Guns and the City: Guns in American Books and Movies

15 Feb 2013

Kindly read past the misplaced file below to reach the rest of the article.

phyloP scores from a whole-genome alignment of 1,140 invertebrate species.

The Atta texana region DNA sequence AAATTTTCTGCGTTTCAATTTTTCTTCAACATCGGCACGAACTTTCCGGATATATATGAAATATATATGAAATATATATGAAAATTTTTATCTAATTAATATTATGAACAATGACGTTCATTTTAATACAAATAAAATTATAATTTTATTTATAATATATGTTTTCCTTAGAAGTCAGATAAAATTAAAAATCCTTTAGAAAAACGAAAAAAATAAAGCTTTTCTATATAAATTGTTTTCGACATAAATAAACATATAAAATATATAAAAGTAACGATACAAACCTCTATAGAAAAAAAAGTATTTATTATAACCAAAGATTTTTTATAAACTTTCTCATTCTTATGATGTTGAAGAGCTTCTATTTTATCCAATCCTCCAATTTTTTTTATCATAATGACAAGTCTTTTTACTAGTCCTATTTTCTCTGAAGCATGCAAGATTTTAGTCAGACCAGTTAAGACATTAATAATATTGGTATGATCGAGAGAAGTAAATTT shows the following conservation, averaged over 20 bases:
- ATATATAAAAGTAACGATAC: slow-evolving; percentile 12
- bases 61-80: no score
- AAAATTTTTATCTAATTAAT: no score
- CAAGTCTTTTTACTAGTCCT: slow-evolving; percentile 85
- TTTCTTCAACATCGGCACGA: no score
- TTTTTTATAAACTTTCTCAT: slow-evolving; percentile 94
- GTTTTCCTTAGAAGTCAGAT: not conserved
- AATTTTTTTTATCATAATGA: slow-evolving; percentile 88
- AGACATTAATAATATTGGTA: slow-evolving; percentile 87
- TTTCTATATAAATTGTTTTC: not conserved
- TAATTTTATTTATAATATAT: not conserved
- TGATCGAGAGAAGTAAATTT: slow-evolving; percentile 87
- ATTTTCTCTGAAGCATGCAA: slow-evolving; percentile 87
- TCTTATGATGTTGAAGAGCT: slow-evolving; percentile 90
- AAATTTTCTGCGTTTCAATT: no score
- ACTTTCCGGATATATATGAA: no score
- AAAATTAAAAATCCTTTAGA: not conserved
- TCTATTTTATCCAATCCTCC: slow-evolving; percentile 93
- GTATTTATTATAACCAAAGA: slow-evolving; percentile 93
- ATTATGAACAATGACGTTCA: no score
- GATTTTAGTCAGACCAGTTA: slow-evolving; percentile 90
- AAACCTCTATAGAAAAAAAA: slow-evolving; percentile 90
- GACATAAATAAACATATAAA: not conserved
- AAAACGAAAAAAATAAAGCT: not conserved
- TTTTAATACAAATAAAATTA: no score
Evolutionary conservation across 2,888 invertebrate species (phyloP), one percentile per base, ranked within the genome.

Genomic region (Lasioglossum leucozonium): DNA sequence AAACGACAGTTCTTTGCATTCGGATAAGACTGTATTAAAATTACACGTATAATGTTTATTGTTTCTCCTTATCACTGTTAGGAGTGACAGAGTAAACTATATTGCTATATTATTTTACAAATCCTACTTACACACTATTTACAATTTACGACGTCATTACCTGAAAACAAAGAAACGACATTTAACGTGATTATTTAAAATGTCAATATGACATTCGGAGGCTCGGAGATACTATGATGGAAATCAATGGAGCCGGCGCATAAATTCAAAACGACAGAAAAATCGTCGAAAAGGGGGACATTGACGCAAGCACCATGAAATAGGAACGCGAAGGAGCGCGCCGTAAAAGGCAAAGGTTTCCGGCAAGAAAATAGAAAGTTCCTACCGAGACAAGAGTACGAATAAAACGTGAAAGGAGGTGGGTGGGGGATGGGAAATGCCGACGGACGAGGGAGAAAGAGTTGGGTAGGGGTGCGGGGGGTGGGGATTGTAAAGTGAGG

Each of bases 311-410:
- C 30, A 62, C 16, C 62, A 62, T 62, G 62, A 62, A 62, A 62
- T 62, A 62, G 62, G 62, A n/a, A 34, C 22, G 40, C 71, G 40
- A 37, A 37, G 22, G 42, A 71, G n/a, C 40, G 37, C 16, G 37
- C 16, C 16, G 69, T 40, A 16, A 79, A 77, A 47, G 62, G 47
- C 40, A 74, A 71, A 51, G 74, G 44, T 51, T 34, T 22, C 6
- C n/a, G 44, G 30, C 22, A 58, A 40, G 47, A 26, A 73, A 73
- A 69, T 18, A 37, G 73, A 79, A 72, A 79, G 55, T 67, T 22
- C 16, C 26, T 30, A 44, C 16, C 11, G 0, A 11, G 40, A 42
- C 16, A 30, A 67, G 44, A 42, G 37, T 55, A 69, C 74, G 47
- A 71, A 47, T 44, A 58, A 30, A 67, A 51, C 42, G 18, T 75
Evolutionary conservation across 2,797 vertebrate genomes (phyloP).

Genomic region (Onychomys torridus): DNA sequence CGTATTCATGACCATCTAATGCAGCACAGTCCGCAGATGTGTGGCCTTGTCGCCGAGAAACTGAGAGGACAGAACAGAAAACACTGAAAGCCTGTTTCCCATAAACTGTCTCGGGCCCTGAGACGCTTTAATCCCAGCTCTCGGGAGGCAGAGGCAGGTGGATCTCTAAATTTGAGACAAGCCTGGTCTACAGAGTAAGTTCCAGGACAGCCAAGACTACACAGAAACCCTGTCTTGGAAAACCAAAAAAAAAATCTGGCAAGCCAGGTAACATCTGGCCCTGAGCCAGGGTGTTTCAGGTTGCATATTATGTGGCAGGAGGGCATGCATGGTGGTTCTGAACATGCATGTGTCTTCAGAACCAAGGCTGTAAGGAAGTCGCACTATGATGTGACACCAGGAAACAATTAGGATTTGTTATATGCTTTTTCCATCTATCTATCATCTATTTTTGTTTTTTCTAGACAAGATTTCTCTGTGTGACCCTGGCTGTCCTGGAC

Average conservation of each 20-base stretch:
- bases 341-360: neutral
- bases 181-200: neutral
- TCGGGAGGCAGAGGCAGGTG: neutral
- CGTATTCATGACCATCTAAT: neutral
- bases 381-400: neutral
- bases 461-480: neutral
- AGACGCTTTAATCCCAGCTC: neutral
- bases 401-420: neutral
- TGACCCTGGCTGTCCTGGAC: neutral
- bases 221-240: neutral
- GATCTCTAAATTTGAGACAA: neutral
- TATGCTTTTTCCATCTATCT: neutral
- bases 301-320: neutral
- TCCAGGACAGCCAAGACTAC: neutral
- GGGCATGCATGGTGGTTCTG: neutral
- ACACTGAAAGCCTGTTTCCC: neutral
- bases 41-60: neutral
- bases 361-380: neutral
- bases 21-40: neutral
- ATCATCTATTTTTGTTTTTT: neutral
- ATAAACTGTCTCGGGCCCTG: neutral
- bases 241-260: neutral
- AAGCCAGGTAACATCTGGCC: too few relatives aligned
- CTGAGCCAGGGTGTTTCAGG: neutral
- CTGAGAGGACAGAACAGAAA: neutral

The romance of the gun The gun has long been a symbol of power and masculinity in America. The figure of the gun-toting frontiersman in popular literature was created by James Fenimore Cooper in his adventure tales The Last of the Mohicans (1826) and The Deerslayer (1840). By the late 1800s, cowboy and Wild West imagery had become part of the collective imagination. A female cowboy, Calamity Jane (1852-1903) featured in Edward Wheeler’s Deadwood Dick dime novels from 1877. The first American female superstar, Annie Oakley (1860-1926) was a sharpshooter from Ohio who toured the country from 1885 as a performer in Buffalo Bill’s Wild West Show. (The musical Annie Get Your Gun (1946) was a fictional account of her life.) The archetypal cowboy hero was established largely by Theodore Roosevelt’s The Winning of the West (1889-95), a history of the early frontier, and by Owen Wister in stories and novels, most notably The Virginian (1902). The image of the swaggering, gunslinging cowboy was also popularized by early cinema, notably through such classics as The Great Train Robbery (1903) and A California Hold Up (1906), the most commercially successful film of the pre-nickelodeon era. Since the 1930s, gangster films have…